Poker Legends and the Game of Life

Apparently a big chunk of this article was cut off. I have no idea why, but it may cause a change in the company I use for printing. The full version appears here.

By Matthew Doyon

Emerging from a field of thousands of contestants, there were only two players left. And only one of those two could make history. It was November 2008, and the main event of the World Series in Las Vegas was coming to a culmination. The World Series of Poker, that is.

Neither one of the final two players left in the poker main event contest was American. On one side of the table sat Russian Ivan Demidov, and on the other side sat Austrian Peter Eastgate. Both men had outlasted over six thousand other players to earn a place at the final table of poker’s grandest stage.

The World Series of Poker is a group of poker games that is held every year in Las Vegas, Nevada. In the not so distant past, this event was attended mainly by professional players, celebrities and maybe other well-to-do persons who simply enjoyed bumping elbows with the poker pros. An amateur player aptly named Chris Moneymaker quickly changed all of that.

In 2003, Moneymaker came out of obscurity to beat hundreds of professionals, win the main event, and become the poker champion of the world. There were around eight hundred entrants that year. The year after this “no-name” became world champion over twenty-five hundred people paid the ten thousand dollar entry fee and joined the game. Since then, the number of entrants has always been comfortably over five thousand. Poker is no longer a professional gambler’s game. It is now the game of the “no-name”. And the no-names have won every year since 2003.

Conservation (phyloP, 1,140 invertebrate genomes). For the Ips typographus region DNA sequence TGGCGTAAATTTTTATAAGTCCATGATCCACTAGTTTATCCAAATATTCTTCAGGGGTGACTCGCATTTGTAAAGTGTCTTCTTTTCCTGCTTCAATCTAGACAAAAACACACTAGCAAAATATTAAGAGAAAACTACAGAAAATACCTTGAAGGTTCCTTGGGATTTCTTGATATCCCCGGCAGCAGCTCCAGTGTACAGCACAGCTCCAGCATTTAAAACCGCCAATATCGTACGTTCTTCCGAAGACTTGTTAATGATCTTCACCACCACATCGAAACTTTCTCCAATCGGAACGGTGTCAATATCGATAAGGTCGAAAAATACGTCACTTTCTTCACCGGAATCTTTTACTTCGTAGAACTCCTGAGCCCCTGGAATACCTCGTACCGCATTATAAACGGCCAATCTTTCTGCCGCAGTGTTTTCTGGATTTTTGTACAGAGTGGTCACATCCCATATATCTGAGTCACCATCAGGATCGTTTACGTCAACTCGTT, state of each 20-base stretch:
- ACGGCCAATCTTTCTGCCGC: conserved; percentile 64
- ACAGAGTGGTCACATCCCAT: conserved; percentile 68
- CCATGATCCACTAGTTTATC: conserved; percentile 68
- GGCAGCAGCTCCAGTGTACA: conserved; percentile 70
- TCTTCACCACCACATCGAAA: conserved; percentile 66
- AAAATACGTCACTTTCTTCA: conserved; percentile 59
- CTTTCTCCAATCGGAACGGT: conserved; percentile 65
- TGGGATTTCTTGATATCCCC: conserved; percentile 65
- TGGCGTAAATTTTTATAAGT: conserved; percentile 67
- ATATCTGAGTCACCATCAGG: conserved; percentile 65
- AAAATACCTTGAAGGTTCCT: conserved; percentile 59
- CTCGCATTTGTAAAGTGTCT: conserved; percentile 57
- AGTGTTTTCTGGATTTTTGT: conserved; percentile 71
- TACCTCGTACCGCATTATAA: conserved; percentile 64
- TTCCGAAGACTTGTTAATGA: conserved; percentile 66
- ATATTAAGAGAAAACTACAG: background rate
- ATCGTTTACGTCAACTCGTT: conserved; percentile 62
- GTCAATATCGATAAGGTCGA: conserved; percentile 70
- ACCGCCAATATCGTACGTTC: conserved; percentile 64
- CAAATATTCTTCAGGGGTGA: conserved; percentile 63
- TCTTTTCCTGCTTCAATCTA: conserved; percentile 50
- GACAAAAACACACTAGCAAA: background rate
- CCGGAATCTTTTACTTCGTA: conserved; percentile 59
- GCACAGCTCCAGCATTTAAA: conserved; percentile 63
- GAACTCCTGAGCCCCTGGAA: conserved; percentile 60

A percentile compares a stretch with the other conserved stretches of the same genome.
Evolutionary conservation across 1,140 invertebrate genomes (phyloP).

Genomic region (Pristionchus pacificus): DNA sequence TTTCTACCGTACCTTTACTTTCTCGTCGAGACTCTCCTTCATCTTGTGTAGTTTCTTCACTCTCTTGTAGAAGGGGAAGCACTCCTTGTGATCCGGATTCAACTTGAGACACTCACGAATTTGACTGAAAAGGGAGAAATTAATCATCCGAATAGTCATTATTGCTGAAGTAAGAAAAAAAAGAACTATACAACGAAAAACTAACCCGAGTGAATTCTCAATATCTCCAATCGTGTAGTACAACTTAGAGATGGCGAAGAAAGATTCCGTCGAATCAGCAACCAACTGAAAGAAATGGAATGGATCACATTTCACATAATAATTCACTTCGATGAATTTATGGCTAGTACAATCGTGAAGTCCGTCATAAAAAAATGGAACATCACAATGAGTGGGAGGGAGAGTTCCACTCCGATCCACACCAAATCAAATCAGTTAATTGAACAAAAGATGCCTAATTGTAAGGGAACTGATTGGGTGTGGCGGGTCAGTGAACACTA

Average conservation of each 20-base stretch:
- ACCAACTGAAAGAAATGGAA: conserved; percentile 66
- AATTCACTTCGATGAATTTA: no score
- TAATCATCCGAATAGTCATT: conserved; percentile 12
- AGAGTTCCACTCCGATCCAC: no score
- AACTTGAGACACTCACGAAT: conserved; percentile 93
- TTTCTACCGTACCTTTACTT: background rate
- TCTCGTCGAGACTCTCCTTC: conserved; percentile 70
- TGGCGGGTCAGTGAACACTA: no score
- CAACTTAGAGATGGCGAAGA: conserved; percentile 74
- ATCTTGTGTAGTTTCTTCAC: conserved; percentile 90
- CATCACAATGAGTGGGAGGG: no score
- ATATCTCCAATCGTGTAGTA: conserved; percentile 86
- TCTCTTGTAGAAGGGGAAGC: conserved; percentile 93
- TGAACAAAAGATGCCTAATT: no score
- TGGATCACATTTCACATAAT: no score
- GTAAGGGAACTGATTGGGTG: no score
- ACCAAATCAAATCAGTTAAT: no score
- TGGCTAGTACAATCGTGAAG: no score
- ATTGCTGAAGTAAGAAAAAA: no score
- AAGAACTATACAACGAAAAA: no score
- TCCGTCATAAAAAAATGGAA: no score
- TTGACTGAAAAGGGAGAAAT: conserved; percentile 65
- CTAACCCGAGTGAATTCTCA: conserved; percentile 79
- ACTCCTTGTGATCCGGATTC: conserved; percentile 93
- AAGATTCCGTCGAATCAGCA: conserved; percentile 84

And so, in 2008, Peter Eastgate and Ivan Demidov sat at a table, each poised and hoping to claim the coveted title of poker’s best player. Demidov and Eastgate had about an even number of tournament chips. But in the next to last hand, Demidov bluffed off most of his chips to Eastgate who had made a lucky five-card flush.

In the final hand, Demidov, made two pair. He had few chips left and needed to act. From across the table, Eastgate coldly stared him down. Instead of looking up into Eastgate’s scorching eyes, Demidov simply focused. This intelligent young Russian had made it this far by remaining thoughtful and making wise decisions. A little luck hadn’t hurt either. And so thinking that he probably had the best hand with his two-pair, he said the two most famous words in Texas Hold’em poker, “All in.” With those words, Demidov effectively shoved his remaining chips into the middle of the pot and sealed his fate.

Texas Hold’em is a game that is played with each contestant using two hidden hole cards and five community cards to make the best possible five-card poker hand. In this situation, and unfortunately for Demidov, Eastgate had made a five-card straight with the same community card that had given Demidov two pair. Eastgate quickly called Demidov’s all-in bet with his made straight and after one more benign community card was harmlessly turned, the game was over. Eastgate won over nine million dollars. In addition to that, he had become the first Austrian and also the youngest poker champion of the world at age twenty-two. He would earn the name “Icegate” for his trademark stare. This “no-name” is now and forever a poker legend.

Poker was once a game played purely by gamblers and professionals. It was illegal in many places and the players were regarded as little better then criminals. In these days, poker has become a game that anyone can play. In any given hand, anybody can win. It is an underdog’s dream. And poker, just like life, involves both fate and good decision making. With good decisions, you can possibly cut down on the role that fate plays. John Wayne, one of the game’s biggest fans, once said, “Life is hard; it’s harder if you’re stupid.” But then again, in life, your wise decisions may or may not always help you in the end.

And so it goes with poker. It’s a game in which you can make the best decisions and still lose. It’s a contest in which you can be stupid and still somehow win. It is a competition that takes into consideration the controlled human element, and yet somehow always involves dumb luck.

And life, like poker, demonstrates the odd relationship between our freedom of choice and the irony of fate. That is why it is such a great game. The game of life, I mean. The game of poker is great too; and if you don’t believe me then just ask Chris Moneymaker, or if you prefer perhaps, Peter “Icegate”. Life is an underdog’s dream.